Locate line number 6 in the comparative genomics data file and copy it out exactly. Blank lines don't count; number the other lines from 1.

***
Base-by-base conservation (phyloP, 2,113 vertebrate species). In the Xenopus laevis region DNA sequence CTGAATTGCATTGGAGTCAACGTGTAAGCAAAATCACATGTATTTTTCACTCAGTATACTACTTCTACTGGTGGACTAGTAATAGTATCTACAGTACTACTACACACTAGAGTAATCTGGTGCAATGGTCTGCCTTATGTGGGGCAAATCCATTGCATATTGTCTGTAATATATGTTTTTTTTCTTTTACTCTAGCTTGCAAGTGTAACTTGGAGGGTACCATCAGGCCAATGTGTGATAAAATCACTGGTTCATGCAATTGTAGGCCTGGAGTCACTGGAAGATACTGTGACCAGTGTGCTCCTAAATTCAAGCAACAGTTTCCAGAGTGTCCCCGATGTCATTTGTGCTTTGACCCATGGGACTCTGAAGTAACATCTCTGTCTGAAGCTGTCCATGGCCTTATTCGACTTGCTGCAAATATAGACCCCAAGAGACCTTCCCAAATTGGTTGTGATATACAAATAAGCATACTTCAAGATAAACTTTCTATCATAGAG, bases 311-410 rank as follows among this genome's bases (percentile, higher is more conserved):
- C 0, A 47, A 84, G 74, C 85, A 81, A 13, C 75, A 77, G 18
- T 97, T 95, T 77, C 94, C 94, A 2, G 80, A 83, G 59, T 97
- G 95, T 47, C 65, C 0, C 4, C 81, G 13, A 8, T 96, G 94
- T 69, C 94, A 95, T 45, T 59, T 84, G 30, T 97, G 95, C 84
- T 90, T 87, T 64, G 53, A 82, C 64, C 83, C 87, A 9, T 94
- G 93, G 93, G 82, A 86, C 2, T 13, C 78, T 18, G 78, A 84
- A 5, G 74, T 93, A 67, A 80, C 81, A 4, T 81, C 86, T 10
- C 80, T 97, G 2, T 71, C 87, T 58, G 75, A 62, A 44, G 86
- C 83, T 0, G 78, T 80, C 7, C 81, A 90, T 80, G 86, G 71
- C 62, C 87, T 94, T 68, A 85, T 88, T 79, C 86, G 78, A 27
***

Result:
- T 90, T 87, T 64, G 53, A 82, C 64, C 83, C 87, A 9, T 94